I wanted my son to have a better childhood than I did
A former New York Times reporter reflects on her decision to leave Afghanistan for a new life in Canada.
In May 2017, my son, Navid, and I came to Canada to reunite with my husband. Since then, Toronto has become a new home for my son, who speaks English and enjoys the privilege of living in a wealthy country.
Sometimes I think about how some of my life events are similar to Navid’s. However, the way we experienced them is very different. I was a child when the war forced my family to seek refuge in Iran. I was fascinated by television — as a rural kid, I had no idea of electricity — and I spent a full afternoon experimenting in an effort to discover whether the news anchor on TV was actually seeing me or was pretending.
My biggest childhood dream was to go to school in a pistachio-coloured uniform like the other girls in my neighbourhood —a dream that never came true. Like many Afghan kids in Iran, I was not allowed to attend school.
However, Navid does goes to school, and he is quite happy with his Canadian life. He learned about racism by hearing and reading about his favorite historical figure — Martin Luther King. I didn’t learn about racism; I experienced it. I was bullied. I was humiliated. I was called “nasty Afghan” on so many occasions I lost the count. I understood that Afghans were not valued as equal human beings in Iran. I understood the importance of geography and borders, because in almost every conversation I had in Iran I was reminded of being an Afghan.
My family returned to Afghanistan in 2004, following the defeat of the Taliban’s government in Kabul. I was 14 years old and officially started school for the first time. I have good memories of the school I attended in the west of the city. Because there were not enough classrooms indoors for all the students, I studied under tents donated by UNICEF. And I achieved my first ever success in life in that school when I was recognized as the top student in a class of 30.
Unlike my son, I did not have easy access to books or reading materials. My parents never had a chance to go to school, so there were no books in our home. In fact, my mother started her journey of learning just three years ago in Kabul. My youngest sister teaches her how to read and write at home because there is no adult school for her to attend.
When I read my first novel — which I borrowed from a family friend — I fell in love with writing. That passion later landed me in journalism, a dangerous job, particularly for women. But I was happy to do what I loved.
In 2016, I joined The New York Times bureau in Kabul. Some said I was the first Afghan woman to work for a major English-language news outlet in Afghanistan. I covered war, terrorism, politics and everyday life. But there was one subject that I always found more interesting than all the others: gender and women’s issues. I was a woman working in a country often considered the worst place on earth to be female. Working alongside my colleagues, I covered honor killings, single women who headed households and the social stigma of being a divorcee or a widow.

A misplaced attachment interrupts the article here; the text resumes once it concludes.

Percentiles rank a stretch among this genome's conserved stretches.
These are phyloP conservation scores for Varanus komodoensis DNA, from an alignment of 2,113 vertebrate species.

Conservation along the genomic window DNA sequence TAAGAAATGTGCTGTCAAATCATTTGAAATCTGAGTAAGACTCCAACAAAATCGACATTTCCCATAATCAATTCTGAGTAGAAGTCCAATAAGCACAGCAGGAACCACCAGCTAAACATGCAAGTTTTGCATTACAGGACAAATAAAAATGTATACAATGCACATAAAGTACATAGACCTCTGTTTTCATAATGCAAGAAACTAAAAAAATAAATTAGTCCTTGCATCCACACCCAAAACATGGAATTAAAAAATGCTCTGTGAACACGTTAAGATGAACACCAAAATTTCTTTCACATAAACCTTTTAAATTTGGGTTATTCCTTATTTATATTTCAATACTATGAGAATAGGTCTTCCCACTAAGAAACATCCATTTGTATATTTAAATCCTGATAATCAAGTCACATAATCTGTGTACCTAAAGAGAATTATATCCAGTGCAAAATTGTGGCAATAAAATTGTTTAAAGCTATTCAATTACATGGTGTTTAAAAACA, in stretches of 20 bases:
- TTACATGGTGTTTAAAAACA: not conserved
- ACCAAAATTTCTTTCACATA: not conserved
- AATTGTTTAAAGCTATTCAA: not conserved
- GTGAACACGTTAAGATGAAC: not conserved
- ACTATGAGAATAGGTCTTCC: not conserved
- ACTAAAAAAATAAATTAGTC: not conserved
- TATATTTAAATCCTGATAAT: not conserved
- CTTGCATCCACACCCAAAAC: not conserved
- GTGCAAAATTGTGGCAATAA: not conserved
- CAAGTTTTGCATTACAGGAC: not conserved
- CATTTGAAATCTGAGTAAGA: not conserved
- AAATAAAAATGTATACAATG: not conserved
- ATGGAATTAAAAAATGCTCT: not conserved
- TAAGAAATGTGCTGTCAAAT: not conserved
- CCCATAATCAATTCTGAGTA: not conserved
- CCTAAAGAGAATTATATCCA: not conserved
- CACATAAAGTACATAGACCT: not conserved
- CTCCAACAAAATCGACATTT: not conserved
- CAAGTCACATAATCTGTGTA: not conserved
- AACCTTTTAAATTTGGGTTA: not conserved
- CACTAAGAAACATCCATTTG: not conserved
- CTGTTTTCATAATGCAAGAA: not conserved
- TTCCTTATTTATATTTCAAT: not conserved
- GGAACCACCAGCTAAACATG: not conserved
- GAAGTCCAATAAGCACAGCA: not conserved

Yet, I left this dream job in Kabul to come to Canada to pursue a better life for my son — and a peaceful life for myself. Being born in war and having lived as a refugee in Iran, my expectations were low. People suggested I find a job at Tim Hortons or get a college degree in journalism; some even said I should start by enrolling in high school.
I was depressed for a while. I had worked hard for years to build my career, and now I was back at ground zero. “Life is like a marathon,” my brother-in-law told me, “and sometimes you have to start at a new beginning.”
Acting on his advice, I applied for university and tried to keep myself busy. I started my first job as a customer service agent for an online company. I enjoyed some of the freedom on offer in my new hometown. It was fascinating to walk alone at night without thinking about harassment. I liked being able to dress as I pleased. It is a feeling I wish all women could experience.
In March 2018, I received an offer from York University to study for a master’s degree. That changed my whole life. As a young Afghan woman whose life was shaped by war and dreams of peace, I enjoyed reading Angela Davis, Dorothy Smith, Judith Butler, Karl Marx, Michel Foucault and so many other theorists whose work changed my understanding of the world. Sometimes, the readings got quite heavy; they dragged me back — to my childhood in Iran, to ethnic and gender-based discrimination in Afghanistan. Sometimes I struggled with the emotions and traumas the readings aroused in me. For me, they are not merely texts — as they might be for my classmates. Each reading is a conversation that I have with the authors as they speak to my experiences.
However, I should admit that I enjoyed every moment that I spent in school, particularly in the past two years. Now, continuing my education as a Ph.D. student, I am finally satisfied with the decision I made to leave my job and my country. My son is living a happy life — a world apart from the childhood I lived. And I have found new passions, perhaps bigger ones. I want to work for gender equality, for the elimination of all discrimination and, most of all, for refugees’ right to education.